Try going 24 hours without your phone number
When I began writing this piece, I went through the steps on Verizon's website, just to make sure that something hadn't changed since the last time I tried. However, it seems that I went too far in the process, as I left the house only to find that my iPhone's network connection was gone.
Thankfully, I'm in a position to have a secondary line so that I wasn't completely cut off from the world while out and running my errands. But not everyone else is so fortunate, and I ended up going about 24 hours without having access to my primary phone number.
You might be thinking, "couldn't you have just called customer service?" The answer is no, because Verizon's customer service line for consumers is only available until 7 PM ET, and I didn't discover my misfortune until after the line was already closed.
Fast forward to the next morning, I made the call to Verizon's customer service line, had to yell "operator" at the robot, and then finally was connected. But the fun doesn't stop there, as the first level of customer service had me go through a bunch of steps which included resetting Network Settings, and restarting my iPhone a bunch of times, only to still have the little "SOS" indicator in the status bar.
It wasn't until I reached level two tech support that the problem was solved. After being told to turn off my Wi-Fi by the first customer service representative, the second rep told me to connect to my Wi-Fi, and restart it. Upon restart, voila! The prompt appeared to finish the eSIM setup process.
Not having your phone number for 24 hours isn't an ideal scenario, and thankfully, I didn't miss any important or emergency phone calls or messages. But the fact that the consumer has absolutely ZERO control over being able to switch between devices is absolutely asinine and absurd.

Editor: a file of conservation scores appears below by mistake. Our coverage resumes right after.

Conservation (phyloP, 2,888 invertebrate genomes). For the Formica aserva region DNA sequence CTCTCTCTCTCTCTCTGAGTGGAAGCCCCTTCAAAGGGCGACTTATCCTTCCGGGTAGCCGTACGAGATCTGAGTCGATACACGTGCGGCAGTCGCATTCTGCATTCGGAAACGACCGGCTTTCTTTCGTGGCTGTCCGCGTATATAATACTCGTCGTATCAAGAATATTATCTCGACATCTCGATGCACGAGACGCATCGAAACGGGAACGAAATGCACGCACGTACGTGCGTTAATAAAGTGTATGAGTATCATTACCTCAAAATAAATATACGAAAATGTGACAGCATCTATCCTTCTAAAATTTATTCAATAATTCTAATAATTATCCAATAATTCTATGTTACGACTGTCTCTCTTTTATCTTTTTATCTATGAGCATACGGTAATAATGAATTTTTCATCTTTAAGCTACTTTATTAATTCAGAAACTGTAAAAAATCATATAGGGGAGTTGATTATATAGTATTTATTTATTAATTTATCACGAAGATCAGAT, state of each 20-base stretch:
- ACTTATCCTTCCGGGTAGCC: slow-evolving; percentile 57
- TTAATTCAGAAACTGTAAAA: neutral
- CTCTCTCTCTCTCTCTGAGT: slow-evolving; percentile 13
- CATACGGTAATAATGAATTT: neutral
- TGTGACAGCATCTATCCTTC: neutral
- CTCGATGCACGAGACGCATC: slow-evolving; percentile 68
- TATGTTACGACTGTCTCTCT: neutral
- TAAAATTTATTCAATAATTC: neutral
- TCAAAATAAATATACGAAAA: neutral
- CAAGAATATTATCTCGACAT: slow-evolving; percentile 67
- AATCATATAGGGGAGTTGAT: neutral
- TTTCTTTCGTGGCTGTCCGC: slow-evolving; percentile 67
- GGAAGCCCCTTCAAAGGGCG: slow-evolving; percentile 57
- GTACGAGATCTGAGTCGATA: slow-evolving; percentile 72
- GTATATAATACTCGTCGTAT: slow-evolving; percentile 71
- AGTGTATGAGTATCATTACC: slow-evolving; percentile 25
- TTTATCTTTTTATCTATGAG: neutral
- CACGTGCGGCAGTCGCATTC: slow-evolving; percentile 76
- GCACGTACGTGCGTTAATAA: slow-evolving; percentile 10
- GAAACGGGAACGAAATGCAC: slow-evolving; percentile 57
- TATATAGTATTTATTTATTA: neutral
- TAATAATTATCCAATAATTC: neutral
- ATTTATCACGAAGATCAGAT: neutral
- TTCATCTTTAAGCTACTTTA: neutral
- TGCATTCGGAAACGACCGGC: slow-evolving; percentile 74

It doesn't need to be this way
So after waiting on the phone, getting through the robotic prompts, and getting bounced around for a while, you could end up looking at an hour of wasted time. And what really makes my brain spin is that you don’t have to do any of this if you’re upgrading or simply moving between Android devices. As Android Central's Jerry Hildenbrand so eloquently pointed out, managing Android devices on Google Fi is a breeze.
That’s where my confusion about this entire process comes in. One could make the argument that carriers are just as user-hostile as ISPs, again, here in the States. And this is about as user-hostile as it gets.
I just want to be able to switch between phones without needing to jump through a bunch of hoops. Part of the problem is definitely with Apple making the decision, to begin with. But the blame should also be placed on the shoulders of carriers. We don’t have many options or alternatives, so we’re just left at the mercy of these enormous corporations to do whatever they want.
The best foldable phone
Samsung's Galaxy Z Fold 4 has pretty much everything you could want on from a smartphone, and then some. It unfolds to provide a tablet-like experience, and battery life is much-improved over its predecessor.
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Andrew Myrick is a Senior Editor at Android Central. He enjoys everything to do with technology, including tablets, smartphones, and everything in between. Perhaps his favorite past-time is collecting different headphones, even if they all end up in the same drawer.